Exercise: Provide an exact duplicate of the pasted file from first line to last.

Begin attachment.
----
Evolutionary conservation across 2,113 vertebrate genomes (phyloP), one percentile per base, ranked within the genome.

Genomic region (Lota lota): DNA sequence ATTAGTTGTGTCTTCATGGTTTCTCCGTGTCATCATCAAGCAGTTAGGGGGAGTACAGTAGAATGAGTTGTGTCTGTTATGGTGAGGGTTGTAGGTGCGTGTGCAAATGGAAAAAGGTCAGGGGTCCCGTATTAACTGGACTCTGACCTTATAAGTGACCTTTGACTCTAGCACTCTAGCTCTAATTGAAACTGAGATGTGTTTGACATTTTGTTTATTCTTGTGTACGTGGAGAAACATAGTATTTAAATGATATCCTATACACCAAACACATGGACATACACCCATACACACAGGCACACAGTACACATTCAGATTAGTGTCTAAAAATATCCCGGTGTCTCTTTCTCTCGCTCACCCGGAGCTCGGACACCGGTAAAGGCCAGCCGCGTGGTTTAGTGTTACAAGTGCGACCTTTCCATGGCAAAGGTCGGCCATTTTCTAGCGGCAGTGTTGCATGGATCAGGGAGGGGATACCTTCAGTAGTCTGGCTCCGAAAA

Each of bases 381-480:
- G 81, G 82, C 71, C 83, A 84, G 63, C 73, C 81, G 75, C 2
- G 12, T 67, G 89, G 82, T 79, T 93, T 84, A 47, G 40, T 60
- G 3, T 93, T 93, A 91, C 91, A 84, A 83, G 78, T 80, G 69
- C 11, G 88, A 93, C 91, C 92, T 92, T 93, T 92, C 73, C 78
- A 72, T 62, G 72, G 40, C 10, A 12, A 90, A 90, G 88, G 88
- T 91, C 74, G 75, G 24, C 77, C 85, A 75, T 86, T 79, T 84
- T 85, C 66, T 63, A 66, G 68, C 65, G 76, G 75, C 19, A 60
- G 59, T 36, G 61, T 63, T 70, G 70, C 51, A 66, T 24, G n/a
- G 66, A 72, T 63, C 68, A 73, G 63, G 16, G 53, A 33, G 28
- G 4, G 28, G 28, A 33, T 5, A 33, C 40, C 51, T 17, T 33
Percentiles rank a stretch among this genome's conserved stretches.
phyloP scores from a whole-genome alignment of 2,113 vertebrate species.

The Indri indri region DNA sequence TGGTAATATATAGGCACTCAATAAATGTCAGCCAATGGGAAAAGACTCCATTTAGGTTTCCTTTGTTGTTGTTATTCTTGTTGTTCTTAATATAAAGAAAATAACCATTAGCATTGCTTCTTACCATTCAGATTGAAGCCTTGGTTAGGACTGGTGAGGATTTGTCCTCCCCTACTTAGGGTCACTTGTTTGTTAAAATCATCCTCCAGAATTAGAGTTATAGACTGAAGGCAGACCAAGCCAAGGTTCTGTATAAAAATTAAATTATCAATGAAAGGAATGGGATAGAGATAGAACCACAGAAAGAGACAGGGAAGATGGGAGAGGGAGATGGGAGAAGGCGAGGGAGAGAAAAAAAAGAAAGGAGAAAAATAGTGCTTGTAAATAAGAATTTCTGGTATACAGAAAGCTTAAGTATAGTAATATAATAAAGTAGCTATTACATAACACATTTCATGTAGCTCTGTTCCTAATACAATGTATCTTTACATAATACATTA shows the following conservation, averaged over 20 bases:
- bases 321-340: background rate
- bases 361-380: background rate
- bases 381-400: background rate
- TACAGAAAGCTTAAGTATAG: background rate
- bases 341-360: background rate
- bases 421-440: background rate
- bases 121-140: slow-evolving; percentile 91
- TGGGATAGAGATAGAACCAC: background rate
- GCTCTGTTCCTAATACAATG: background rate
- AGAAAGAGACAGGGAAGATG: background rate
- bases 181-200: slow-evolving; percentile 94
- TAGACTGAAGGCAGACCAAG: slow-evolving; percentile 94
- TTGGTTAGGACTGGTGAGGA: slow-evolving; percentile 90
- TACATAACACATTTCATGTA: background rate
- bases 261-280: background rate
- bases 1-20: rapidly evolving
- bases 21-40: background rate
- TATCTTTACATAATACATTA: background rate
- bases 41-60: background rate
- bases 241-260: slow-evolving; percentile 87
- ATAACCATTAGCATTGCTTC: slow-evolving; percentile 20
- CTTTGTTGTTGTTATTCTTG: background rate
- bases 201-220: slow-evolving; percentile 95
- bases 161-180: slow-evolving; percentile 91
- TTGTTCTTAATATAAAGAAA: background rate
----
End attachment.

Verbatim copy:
Evolutionary conservation across 2,113 vertebrate genomes (phyloP), one percentile per base, ranked within the genome.

Genomic region (Lota lota): DNA sequence ATTAGTTGTGTCTTCATGGTTTCTCCGTGTCATCATCAAGCAGTTAGGGGGAGTACAGTAGAATGAGTTGTGTCTGTTATGGTGAGGGTTGTAGGTGCGTGTGCAAATGGAAAAAGGTCAGGGGTCCCGTATTAACTGGACTCTGACCTTATAAGTGACCTTTGACTCTAGCACTCTAGCTCTAATTGAAACTGAGATGTGTTTGACATTTTGTTTATTCTTGTGTACGTGGAGAAACATAGTATTTAAATGATATCCTATACACCAAACACATGGACATACACCCATACACACAGGCACACAGTACACATTCAGATTAGTGTCTAAAAATATCCCGGTGTCTCTTTCTCTCGCTCACCCGGAGCTCGGACACCGGTAAAGGCCAGCCGCGTGGTTTAGTGTTACAAGTGCGACCTTTCCATGGCAAAGGTCGGCCATTTTCTAGCGGCAGTGTTGCATGGATCAGGGAGGGGATACCTTCAGTAGTCTGGCTCCGAAAA

Each of bases 381-480:
- G 81, G 82, C 71, C 83, A 84, G 63, C 73, C 81, G 75, C 2
- G 12, T 67, G 89, G 82, T 79, T 93, T 84, A 47, G 40, T 60
- G 3, T 93, T 93, A 91, C 91, A 84, A 83, G 78, T 80, G 69
- C 11, G 88, A 93, C 91, C 92, T 92, T 93, T 92, C 73, C 78
- A 72, T 62, G 72, G 40, C 10, A 12, A 90, A 90, G 88, G 88
- T 91, C 74, G 75, G 24, C 77, C 85, A 75, T 86, T 79, T 84
- T 85, C 66, T 63, A 66, G 68, C 65, G 76, G 75, C 19, A 60
- G 59, T 36, G 61, T 63, T 70, G 70, C 51, A 66, T 24, G n/a
- G 66, A 72, T 63, C 68, A 73, G 63, G 16, G 53, A 33, G 28
- G 4, G 28, G 28, A 33, T 5, A 33, C 40, C 51, T 17, T 33
Percentiles rank a stretch among this genome's conserved stretches.
phyloP scores from a whole-genome alignment of 2,113 vertebrate species.

The Indri indri region DNA sequence TGGTAATATATAGGCACTCAATAAATGTCAGCCAATGGGAAAAGACTCCATTTAGGTTTCCTTTGTTGTTGTTATTCTTGTTGTTCTTAATATAAAGAAAATAACCATTAGCATTGCTTCTTACCATTCAGATTGAAGCCTTGGTTAGGACTGGTGAGGATTTGTCCTCCCCTACTTAGGGTCACTTGTTTGTTAAAATCATCCTCCAGAATTAGAGTTATAGACTGAAGGCAGACCAAGCCAAGGTTCTGTATAAAAATTAAATTATCAATGAAAGGAATGGGATAGAGATAGAACCACAGAAAGAGACAGGGAAGATGGGAGAGGGAGATGGGAGAAGGCGAGGGAGAGAAAAAAAAGAAAGGAGAAAAATAGTGCTTGTAAATAAGAATTTCTGGTATACAGAAAGCTTAAGTATAGTAATATAATAAAGTAGCTATTACATAACACATTTCATGTAGCTCTGTTCCTAATACAATGTATCTTTACATAATACATTA shows the following conservation, averaged over 20 bases:
- bases 321-340: background rate
- bases 361-380: background rate
- bases 381-400: background rate
- TACAGAAAGCTTAAGTATAG: background rate
- bases 341-360: background rate
- bases 421-440: background rate
- bases 121-140: slow-evolving; percentile 91
- TGGGATAGAGATAGAACCAC: background rate
- GCTCTGTTCCTAATACAATG: background rate
- AGAAAGAGACAGGGAAGATG: background rate
- bases 181-200: slow-evolving; percentile 94
- TAGACTGAAGGCAGACCAAG: slow-evolving; percentile 94
- TTGGTTAGGACTGGTGAGGA: slow-evolving; percentile 90
- TACATAACACATTTCATGTA: background rate
- bases 261-280: background rate
- bases 1-20: rapidly evolving
- bases 21-40: background rate
- TATCTTTACATAATACATTA: background rate
- bases 41-60: background rate
- bases 241-260: slow-evolving; percentile 87
- ATAACCATTAGCATTGCTTC: slow-evolving; percentile 20
- CTTTGTTGTTGTTATTCTTG: background rate
- bases 201-220: slow-evolving; percentile 95
- bases 161-180: slow-evolving; percentile 91
- TTGTTCTTAATATAAAGAAA: background rate